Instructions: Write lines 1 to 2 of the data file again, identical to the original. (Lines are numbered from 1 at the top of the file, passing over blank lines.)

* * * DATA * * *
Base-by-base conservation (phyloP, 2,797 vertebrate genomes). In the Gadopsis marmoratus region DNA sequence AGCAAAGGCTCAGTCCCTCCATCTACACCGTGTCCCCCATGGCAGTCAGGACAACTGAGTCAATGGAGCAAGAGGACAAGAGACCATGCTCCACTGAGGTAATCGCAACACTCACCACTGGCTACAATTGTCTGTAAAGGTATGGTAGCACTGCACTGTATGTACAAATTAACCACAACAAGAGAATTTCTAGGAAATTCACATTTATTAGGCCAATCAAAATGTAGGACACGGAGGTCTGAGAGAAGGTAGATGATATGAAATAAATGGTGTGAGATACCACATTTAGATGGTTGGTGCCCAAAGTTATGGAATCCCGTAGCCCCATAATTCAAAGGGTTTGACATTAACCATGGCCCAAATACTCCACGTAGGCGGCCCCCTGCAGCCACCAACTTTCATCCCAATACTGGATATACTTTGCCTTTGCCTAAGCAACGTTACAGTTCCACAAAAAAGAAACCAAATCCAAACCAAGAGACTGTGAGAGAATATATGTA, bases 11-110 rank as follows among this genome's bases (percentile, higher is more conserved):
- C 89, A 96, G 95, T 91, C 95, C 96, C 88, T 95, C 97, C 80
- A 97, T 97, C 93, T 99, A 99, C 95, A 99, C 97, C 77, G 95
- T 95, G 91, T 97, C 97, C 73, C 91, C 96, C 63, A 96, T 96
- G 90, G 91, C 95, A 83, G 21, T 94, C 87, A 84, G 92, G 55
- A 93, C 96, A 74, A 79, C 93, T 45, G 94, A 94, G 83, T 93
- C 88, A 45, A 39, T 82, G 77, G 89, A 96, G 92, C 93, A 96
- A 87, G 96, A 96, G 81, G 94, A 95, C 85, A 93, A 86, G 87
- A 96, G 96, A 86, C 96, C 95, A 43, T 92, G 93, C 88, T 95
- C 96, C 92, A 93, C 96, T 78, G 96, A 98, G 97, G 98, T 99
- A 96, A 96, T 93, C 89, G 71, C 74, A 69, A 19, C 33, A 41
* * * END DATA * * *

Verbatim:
Base-by-base conservation (phyloP, 2,797 vertebrate genomes). In the Gadopsis marmoratus region DNA sequence AGCAAAGGCTCAGTCCCTCCATCTACACCGTGTCCCCCATGGCAGTCAGGACAACTGAGTCAATGGAGCAAGAGGACAAGAGACCATGCTCCACTGAGGTAATCGCAACACTCACCACTGGCTACAATTGTCTGTAAAGGTATGGTAGCACTGCACTGTATGTACAAATTAACCACAACAAGAGAATTTCTAGGAAATTCACATTTATTAGGCCAATCAAAATGTAGGACACGGAGGTCTGAGAGAAGGTAGATGATATGAAATAAATGGTGTGAGATACCACATTTAGATGGTTGGTGCCCAAAGTTATGGAATCCCGTAGCCCCATAATTCAAAGGGTTTGACATTAACCATGGCCCAAATACTCCACGTAGGCGGCCCCCTGCAGCCACCAACTTTCATCCCAATACTGGATATACTTTGCCTTTGCCTAAGCAACGTTACAGTTCCACAAAAAAGAAACCAAATCCAAACCAAGAGACTGTGAGAGAATATATGTA, bases 11-110 rank as follows among this genome's bases (percentile, higher is more conserved):
- C 89, A 96, G 95, T 91, C 95, C 96, C 88, T 95, C 97, C 80